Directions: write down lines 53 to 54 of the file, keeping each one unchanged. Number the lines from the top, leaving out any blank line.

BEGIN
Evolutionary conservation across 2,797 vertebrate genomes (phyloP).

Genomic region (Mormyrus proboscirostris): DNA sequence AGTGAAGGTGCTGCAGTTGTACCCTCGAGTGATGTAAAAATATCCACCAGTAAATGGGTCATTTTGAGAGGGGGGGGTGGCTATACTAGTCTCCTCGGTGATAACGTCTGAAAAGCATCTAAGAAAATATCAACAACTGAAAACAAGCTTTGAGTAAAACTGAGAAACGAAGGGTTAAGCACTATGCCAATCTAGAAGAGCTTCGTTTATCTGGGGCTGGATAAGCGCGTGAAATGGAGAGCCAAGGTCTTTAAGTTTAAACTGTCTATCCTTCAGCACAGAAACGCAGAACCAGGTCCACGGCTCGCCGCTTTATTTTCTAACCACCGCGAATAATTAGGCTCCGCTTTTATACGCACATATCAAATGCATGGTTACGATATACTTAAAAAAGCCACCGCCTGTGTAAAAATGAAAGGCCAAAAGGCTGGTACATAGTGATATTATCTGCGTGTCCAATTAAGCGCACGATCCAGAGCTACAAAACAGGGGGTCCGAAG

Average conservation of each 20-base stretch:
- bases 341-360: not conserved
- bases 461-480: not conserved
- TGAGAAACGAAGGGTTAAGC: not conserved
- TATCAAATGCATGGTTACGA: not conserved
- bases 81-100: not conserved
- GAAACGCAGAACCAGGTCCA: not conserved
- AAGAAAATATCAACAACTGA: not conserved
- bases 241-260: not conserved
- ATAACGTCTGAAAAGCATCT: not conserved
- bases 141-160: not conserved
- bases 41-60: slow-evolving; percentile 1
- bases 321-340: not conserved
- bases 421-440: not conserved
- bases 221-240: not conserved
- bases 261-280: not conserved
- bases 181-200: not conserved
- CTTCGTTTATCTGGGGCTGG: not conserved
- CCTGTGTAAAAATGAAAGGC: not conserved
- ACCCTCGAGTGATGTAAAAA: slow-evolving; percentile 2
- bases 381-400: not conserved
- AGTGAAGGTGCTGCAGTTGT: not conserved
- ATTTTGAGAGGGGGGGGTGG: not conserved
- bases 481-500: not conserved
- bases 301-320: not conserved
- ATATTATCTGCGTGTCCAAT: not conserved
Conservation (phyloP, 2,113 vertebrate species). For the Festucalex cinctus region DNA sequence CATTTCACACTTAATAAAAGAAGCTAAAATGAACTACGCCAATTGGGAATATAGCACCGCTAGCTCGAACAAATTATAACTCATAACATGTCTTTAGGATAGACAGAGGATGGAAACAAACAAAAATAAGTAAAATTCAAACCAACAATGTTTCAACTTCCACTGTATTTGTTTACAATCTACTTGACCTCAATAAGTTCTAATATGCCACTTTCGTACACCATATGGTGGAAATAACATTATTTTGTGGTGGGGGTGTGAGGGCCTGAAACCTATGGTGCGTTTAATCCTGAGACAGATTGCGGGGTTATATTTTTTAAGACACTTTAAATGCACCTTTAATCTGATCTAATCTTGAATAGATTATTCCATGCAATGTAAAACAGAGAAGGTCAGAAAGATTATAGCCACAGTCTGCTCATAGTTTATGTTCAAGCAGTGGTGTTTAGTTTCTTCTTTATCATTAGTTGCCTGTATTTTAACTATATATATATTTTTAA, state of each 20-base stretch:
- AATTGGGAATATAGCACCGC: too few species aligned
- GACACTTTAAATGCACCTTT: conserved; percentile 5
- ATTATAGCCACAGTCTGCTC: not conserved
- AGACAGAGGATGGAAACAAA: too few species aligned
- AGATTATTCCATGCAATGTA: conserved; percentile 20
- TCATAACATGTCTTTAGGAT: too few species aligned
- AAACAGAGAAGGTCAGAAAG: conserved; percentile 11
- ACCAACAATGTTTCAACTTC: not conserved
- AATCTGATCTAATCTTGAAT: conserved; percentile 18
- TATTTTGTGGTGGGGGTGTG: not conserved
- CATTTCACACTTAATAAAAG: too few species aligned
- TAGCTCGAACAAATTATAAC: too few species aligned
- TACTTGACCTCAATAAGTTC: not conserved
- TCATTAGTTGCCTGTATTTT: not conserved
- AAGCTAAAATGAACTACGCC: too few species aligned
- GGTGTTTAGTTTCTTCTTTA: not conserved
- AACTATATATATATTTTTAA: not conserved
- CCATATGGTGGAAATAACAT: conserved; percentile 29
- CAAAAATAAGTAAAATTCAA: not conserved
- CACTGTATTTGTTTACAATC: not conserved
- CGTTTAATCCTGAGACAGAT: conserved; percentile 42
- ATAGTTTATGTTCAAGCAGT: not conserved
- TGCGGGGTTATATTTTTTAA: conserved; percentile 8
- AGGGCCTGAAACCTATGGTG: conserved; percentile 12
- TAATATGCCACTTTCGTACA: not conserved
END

- AGGGCCTGAAACCTATGGTG: conserved; percentile 12
- TAATATGCCACTTTCGTACA: not conserved